We have to bring our whole selves to our social justice work, including our sacred ways of being and doing.

 #6 Build a spiritual community, be a part of a community of faith.

One version of my story

My parents were born in the mid-1950’s, in newly independent India post British colonization. Both were raised poor/working class; they had a traditional arranged marriage. Free local education led to upward class mobility, and joining the professional middle class. They migrated to Kuwait in the late 70’s where I was raised, and was sexually abused until the Gulf War, when our living situation changed. (The violence in my life ended, only to be replaced with the violence that happens in war – to people of all genders and ages). Fast-forward. In 2000 I moved to the U.S., studied computer science, found that the men in my department sexually harassed the few women (10%) in the program. I joined anti-violence work on campus. I went to get a masters in social work, then got married, realized I was queer, came out, and my family confronted the man who had abused me, my uncle. My parents in the meantime had started a business, gotten rich, paid for my undergraduate and graduate education. I got divorced, got a job, found out I have endometriosis, and have become eternally committed to working for equal dignity for all people. Now I live in New York, where I am happy and in love with God, and also with my life and all the people in it.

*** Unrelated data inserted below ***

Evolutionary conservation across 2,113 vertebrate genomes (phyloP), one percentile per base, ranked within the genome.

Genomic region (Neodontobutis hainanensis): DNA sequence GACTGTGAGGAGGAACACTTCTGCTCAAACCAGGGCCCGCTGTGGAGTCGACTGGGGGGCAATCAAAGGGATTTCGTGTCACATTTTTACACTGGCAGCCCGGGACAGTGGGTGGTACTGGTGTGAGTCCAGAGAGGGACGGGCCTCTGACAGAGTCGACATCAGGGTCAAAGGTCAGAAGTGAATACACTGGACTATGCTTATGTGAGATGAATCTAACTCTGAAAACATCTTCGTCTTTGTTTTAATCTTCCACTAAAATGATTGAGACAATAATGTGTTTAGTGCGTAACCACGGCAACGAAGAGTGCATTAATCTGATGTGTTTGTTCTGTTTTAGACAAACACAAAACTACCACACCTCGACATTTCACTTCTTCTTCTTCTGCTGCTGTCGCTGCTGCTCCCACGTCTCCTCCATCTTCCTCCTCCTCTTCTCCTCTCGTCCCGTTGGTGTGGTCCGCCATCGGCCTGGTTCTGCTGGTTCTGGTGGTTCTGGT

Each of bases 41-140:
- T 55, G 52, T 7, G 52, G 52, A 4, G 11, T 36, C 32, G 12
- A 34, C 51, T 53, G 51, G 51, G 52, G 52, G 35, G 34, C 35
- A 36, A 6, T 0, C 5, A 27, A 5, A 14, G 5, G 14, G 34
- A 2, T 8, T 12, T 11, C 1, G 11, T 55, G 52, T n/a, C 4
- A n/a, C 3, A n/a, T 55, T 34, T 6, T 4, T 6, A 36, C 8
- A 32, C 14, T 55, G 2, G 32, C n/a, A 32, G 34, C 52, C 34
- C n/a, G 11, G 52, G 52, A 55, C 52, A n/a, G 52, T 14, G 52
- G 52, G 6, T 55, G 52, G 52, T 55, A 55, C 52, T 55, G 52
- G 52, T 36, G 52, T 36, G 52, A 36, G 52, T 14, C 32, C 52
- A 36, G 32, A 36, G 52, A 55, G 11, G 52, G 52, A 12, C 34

Another version of my story, on days when I don’t have the energy to tell it all, or days when I know it doesn’t matter anymore because it’s the past and it’s not Now.

All that happened was meant to be. I learned a lot from it, about how to stand in my truth first, and then to stand in my power. Now if only we can keep standing in love as we work for justice, it will all be okay. The path will not end in peace if the process is not gentle.

#7 To have a peaceful life, it really helps to make peace with your family of origin.

And healing takes time. To live is to heal, and to heal is to become a phoenix. We burn our old self and renew our life. Spiritual growth is being open to all the ways of loving and living, and letting go. If this is how we are living, we are leading lives centered in spirit and in integrity with the world.

#8 Healing is inevitable.

When i lived in You

When i lived in Beauty

i smiled easily and often

When i lived in Truth

i became bolder and kinder

When i lived in Love

it gave me pleasure to give

And so,

Beauty, Truth and Love came to live in me.

#9 To be a leader is to be your own true self.